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Morpho-functional characteristics of the scolex of Wardium chaunense (Cestoda: Aploparaksidae) penetrated into host intestine

Pospekhova, N. A., Bondarenko, S. K.
Parasitology research 2014 v.113 no.1 pp. 131-137
Cestoda, bubbles, cilia, granules, muscles, myofibrils, parasites, transmission electron microscopy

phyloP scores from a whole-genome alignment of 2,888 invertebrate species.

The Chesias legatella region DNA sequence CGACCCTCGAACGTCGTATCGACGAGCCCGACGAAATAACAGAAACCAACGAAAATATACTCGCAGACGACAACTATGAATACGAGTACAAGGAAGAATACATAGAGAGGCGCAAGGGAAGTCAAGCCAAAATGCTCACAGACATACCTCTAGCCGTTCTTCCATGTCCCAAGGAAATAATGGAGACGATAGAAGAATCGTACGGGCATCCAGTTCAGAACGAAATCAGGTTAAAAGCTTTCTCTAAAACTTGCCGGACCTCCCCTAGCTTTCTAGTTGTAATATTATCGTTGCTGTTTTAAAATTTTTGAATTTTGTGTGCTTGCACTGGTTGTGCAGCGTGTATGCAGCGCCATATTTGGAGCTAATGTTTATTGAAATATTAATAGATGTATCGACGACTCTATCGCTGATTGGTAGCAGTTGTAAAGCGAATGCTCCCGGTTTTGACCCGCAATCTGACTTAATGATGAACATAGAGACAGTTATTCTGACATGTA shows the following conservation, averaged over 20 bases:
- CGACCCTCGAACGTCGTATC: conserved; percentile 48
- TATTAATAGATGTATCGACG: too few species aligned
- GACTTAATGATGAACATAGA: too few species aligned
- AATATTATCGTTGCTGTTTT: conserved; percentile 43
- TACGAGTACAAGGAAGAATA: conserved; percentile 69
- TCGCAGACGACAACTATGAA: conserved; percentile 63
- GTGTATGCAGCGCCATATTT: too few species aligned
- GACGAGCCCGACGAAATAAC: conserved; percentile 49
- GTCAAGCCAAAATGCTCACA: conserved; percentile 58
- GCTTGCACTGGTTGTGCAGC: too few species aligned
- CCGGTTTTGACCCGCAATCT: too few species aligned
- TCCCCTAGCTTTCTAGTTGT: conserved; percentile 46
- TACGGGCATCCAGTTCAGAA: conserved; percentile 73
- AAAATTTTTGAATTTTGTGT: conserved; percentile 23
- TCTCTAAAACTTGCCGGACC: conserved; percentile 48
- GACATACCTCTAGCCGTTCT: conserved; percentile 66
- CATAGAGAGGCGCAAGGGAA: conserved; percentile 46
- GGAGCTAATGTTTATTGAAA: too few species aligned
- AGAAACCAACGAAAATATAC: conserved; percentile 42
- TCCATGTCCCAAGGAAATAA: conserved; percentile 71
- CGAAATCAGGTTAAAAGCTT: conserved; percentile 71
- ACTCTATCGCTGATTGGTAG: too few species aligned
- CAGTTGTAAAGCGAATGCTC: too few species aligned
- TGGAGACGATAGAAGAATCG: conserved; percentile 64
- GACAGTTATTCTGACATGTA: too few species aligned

The scoleces of Wardium chaunense penetrated into the intestinal wall of a snipe (Gallinago gallinago) were examined by light and transmission electron microscopy for the first time. Naturally, the scolex is characterised by a shorter length in comparison with when it is removed from the host. Ultrastructural characteristics of the main parts of the scolex, such as suckers, rostellum and rostellar sac are reported. Partial degradation of the radial muscles of the suckers is clearly recognised; this can be the result of a deep penetration of the scolex into the mucosa and subsequent loss of attachment function by suckers. The muscular walls of the rostellum and rostellar sac have a structure of the same type: an outer longitudinal layer of muscles is separated from the inner circular one with a thin basal matrix, which, also, surrounds each muscular fibre of the circular layer. Circular fibres consist of mutually perpendicular myofibrils, connected with the basal matrix by hemidesmosomes. Microtriches, covering the tegument, vary in shape in different regions of the scolex. They are absent on the apical part of the rostellum, and are slightly curved and can be considered as belonging to the fixative type on the suckers. Special sensory endings with a dense central body and without cilia are situated at the distal cytoplasm of the tegument of the suckers. Two glands, having the same syncytial structure, are disposed inside the rostellum and rostellar sac. Erythroid granules produced by the glands are released during an apocrine process into the host–parasite contact zone. Secretions of the cestode tegument in the form of vesicles and bubbles of granular material were also observed. It is suggested that the scolex attachment method of W. chaunense has the tendency of ‘anchoring’, which is an irreversible attachment used by some cestode parasites of the snipe.